At this point, you’re probably thinking that the hardware, software, and smart cover all sound great. But you’re still wondering if you should buy one or not? If you don’t have an iPad and want one, it’s the easiest call in the world. Of course you should. This is everything that was great about the initial iPad, but better.
If you’re worried about another iPad coming out later this year, remember that it’s at least six to nine months away for something which may or may not even come — a lot can happen between now and then. And if it does come, maybe it will be aimed at a slightly different audience. Who knows. But if you’ve decided that you definitely want an iPad, you’ll probably just be dwelling on it over the next several months if you don’t take the plunge now.
For existing iPad owners, things are a bit murkier. If you have the disposable income, it’s a no-brainer to upgrade. Again, this is everything you like about the iPad 1, but better.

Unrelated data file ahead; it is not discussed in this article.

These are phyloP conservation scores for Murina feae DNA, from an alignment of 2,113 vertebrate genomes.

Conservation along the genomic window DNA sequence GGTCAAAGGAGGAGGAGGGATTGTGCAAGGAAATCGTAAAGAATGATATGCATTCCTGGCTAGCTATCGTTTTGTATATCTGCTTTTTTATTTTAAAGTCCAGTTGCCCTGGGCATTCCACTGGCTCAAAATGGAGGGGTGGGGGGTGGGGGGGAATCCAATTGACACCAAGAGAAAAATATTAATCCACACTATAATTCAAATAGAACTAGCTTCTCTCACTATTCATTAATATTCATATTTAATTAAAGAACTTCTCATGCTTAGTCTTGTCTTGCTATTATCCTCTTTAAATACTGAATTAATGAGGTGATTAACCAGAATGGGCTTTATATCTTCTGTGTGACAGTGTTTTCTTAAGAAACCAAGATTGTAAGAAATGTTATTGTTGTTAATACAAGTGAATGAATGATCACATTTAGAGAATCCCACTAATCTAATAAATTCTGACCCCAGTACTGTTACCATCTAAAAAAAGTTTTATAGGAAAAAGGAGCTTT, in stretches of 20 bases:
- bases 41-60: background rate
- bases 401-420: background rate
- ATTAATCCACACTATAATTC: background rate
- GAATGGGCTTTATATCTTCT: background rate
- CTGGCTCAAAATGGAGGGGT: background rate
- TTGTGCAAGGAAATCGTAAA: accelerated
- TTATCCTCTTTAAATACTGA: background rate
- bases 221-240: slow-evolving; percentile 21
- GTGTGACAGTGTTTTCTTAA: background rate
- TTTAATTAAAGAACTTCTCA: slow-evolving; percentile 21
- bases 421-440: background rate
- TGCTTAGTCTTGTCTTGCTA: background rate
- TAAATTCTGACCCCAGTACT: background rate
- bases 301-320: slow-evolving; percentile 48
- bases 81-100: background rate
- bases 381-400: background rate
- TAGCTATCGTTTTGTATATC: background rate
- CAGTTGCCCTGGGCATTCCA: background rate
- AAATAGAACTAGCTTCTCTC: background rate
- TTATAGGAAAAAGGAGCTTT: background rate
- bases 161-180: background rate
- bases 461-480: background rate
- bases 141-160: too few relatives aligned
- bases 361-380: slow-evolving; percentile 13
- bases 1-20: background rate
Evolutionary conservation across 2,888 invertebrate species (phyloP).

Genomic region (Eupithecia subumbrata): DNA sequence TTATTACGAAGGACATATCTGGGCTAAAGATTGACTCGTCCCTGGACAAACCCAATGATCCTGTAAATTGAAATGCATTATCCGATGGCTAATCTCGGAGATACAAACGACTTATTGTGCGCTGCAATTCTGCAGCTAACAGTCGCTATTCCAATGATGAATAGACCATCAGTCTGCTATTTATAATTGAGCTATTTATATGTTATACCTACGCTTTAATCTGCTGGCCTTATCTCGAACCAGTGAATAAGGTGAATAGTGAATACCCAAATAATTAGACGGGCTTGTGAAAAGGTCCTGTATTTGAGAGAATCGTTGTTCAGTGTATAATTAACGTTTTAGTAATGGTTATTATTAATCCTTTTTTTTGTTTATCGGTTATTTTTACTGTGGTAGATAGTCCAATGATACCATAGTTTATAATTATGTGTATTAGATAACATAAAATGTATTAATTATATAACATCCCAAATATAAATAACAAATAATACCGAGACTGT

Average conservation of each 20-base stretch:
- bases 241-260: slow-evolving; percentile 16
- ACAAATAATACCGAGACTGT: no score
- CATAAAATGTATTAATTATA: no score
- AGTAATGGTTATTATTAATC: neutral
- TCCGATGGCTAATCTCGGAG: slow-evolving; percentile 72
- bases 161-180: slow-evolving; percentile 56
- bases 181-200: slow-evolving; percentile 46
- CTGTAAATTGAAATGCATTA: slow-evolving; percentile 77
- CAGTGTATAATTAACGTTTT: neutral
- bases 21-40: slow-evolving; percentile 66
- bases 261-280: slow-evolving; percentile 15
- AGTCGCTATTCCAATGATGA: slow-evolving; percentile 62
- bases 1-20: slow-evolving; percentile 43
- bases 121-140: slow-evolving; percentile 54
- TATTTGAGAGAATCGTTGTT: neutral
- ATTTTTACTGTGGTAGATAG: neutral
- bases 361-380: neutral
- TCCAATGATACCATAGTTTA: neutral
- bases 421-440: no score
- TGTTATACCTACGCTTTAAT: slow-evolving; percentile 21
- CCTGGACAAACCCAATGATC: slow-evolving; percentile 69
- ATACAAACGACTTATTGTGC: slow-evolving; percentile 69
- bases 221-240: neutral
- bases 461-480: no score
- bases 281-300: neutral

But if you just bought an iPad 1, or you don’t want to drop another several hundred dollars, it’s not like the iPad 1 will be out of date anytime soon. Sure, it may feel like older technology to the touch, but again, it largely looks and acts the same. My advice is just don’t visit an Apple Store or play with a friend’s iPad 2, or you’ll be tempted.
If you do decide you want one, deciding between the 3G versions versus the WiFi version is also a bit of a tricky call. If you have an iPhone 4 with the Personal Hotspot (or any smartphone with a hotspot feature), it’s probably best just to get the WiFi version, you’ll save some money. If you plan on taking the iPad out with you a lot or on trips in the U.S., maybe the 3G will be worth it.